US trustee to support parallel bankruptcy against Dunne

Court-appointed trustee managing the US bankruptcy of Sean Dunne to support Ulster Bank’s application

The court-appointed trustee managing the US bankruptcy of Sean Dunne has decided to support Ulster Bank's application to make the property developer bankrupt in Ireland in parallel proceedings.

Connecticut bankruptcy lawyer Rich Coan, who is liquidating Mr Dunne's assets, said that making the developer bankrupt in Ireland would benefit his creditors because all of his properties are in Ireland.

The latest twist in the clean-up following Mr Dunne’s financial demise means that the Co Carlow developer could be declared bankrupt in both the US and Ireland where the bankruptcy regime is more severe.

‘Multinational in nature’


In a filing made in the Connecticut bankruptcy court yesterday, Mr Coan said that, except for a bank account containing $15 (€12) and less than $30,000 of personal effects, more than $14 million of Mr Dunne’s personal property is located outside the US and that the vast majority is located in Ireland.

He described Mr Dunne’s bankruptcy case as “multinational in nature.”

A significant asset – "perhaps the most significant asset"– of Mr Dunne's bankruptcy estate may be claims against Mr Dunne's wife, Gayle Killilea, Mr Coan said, because creditors have claimed that she received "fraudulent transfers" from her husband or is asserting rights to assets she is not rightfully entitled to.

Creditor claims against Ms Killilea "will require substantial investigation and, potentially, litigation in the United States, " the trustee said.

He has asked the Connecticut bankruptcy court where Mr Dunne filed for bankruptcy in March to allow for the appointment of “an Irish estate representative” and negotiation a protocol to decide how to proceed with the handling of Mr Dunne’s bankruptcy for presentation to the US and Irish courts.

“An Irish bankruptcy case is necessary in this matter for an expeditious, economical and just liquidation of the bankruptcy estate and distribution of its property,” Mr Coan said in the filing.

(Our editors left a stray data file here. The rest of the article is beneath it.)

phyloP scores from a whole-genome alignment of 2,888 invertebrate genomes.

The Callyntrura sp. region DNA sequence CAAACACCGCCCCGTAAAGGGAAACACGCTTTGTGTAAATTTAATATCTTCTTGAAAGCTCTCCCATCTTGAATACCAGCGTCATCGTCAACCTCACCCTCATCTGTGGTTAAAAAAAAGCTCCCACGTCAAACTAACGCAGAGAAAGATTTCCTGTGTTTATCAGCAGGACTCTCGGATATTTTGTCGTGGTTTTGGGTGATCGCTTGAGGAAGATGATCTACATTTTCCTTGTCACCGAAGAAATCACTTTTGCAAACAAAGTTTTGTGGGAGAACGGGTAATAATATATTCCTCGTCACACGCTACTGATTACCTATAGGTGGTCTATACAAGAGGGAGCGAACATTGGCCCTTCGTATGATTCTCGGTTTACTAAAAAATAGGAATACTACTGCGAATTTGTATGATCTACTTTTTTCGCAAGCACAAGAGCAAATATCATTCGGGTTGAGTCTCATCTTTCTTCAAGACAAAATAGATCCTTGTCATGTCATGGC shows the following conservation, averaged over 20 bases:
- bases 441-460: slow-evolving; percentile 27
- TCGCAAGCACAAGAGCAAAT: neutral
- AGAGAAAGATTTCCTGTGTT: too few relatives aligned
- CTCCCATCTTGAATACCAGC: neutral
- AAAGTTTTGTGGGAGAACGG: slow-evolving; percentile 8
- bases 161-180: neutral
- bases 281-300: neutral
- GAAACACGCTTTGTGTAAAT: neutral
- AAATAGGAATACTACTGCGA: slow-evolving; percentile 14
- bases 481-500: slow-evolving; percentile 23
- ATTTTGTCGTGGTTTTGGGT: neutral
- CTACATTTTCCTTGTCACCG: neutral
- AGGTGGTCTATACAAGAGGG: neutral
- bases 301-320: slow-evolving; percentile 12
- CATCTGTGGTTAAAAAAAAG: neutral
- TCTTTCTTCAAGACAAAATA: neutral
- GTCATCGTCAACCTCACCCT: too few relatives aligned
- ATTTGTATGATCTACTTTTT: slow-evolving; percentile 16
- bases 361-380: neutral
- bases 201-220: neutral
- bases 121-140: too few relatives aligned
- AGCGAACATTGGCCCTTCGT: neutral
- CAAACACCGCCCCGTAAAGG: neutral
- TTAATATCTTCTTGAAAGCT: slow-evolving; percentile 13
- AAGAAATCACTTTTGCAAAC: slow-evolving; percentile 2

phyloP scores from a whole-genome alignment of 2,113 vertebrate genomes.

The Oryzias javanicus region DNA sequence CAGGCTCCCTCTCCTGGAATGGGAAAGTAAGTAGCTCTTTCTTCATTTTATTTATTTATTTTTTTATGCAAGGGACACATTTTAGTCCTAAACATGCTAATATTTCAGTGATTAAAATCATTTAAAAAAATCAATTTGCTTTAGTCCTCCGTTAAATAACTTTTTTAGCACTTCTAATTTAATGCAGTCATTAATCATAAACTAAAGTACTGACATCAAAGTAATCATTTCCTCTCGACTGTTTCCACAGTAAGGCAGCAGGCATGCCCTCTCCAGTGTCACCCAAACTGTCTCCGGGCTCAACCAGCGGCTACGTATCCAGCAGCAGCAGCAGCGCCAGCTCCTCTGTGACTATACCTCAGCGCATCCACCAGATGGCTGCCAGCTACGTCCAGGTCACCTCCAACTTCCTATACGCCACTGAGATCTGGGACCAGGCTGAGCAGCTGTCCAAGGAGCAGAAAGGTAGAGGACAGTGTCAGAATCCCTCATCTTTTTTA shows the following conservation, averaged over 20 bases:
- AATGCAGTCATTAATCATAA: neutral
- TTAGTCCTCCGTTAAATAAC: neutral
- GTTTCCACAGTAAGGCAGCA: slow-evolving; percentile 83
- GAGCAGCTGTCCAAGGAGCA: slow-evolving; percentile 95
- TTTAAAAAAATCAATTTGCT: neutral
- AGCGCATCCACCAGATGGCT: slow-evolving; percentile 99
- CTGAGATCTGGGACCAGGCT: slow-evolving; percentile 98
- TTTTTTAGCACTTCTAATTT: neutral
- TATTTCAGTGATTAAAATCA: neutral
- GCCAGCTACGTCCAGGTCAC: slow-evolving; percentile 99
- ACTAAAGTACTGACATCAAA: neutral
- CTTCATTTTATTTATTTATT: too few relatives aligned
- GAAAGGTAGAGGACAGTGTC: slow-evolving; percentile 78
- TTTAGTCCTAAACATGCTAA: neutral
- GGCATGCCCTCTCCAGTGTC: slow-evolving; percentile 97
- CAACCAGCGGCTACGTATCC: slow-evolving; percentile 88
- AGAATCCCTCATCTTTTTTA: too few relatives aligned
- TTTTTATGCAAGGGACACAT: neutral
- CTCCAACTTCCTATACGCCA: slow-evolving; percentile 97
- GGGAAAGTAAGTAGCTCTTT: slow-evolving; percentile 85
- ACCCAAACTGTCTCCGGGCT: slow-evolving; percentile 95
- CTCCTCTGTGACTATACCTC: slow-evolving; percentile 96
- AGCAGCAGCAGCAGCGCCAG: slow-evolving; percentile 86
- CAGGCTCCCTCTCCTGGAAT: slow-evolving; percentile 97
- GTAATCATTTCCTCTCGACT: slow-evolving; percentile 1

Irish creditors

The “overwhelming majority” of Mr Dunne’s creditors, contract parties and co-debtors are located in Ireland, he said. He argued that the validity of creditor claims against Mr Dunne’s estate would also depend in large part, if not entirely, on the application of Irish law.

Mr Coan noted that Ms Killilea had sought to dismiss a separate legal action taken in Connecticut by the National Asset Management Agency on the grounds that a US court had no jurisdiction to resolve issues between foreign nationals regarding asset transfers that occurred outside the United States.

The rights and interests of Mr Dunne’s “non-insider creditors” must outweigh the interests of Mr Dunne’s wife who is herself an Irish citizen in the US on a three-year visa, the trustee said.

Creditor meeting

On Tuesday Mr Dunne was due to meet his creditors for the first time since filing for bankruptcy in Connecticut, where he now lives, but he filed papers seeking to postpone the meeting after Ulster Bank brought the motion to bring parallel bankruptcy proceedings in Ireland against him earlier this month.

A judge in the Connecticut court is due to hear the bank’s application at a hearing on Tuesday. Ulster Bank, one of Mr Dunne’s biggest creditors, has a judgment of €164 million against the developer.

Mr Dunne blamed Ulster Bank’s attempts to make him bankrupt in Ireland for filing for bankruptcy in the US. He has said in court filings that he has liabilities of $942 million and assets of $55 million.

The bank, which funded Mr Dunne’s ill-fated redevelopment of the Jury’s hotels sites in Ballsbridge, told the court this month that his filing for bankruptcy in the US was a “blatant attempt” to frustrate the laws and jurisdiction of the Irish courts and that his connection to the US was “tenuous at best.”

Simon Carswell

Simon Carswell

Simon Carswell is News Editor of The Irish Times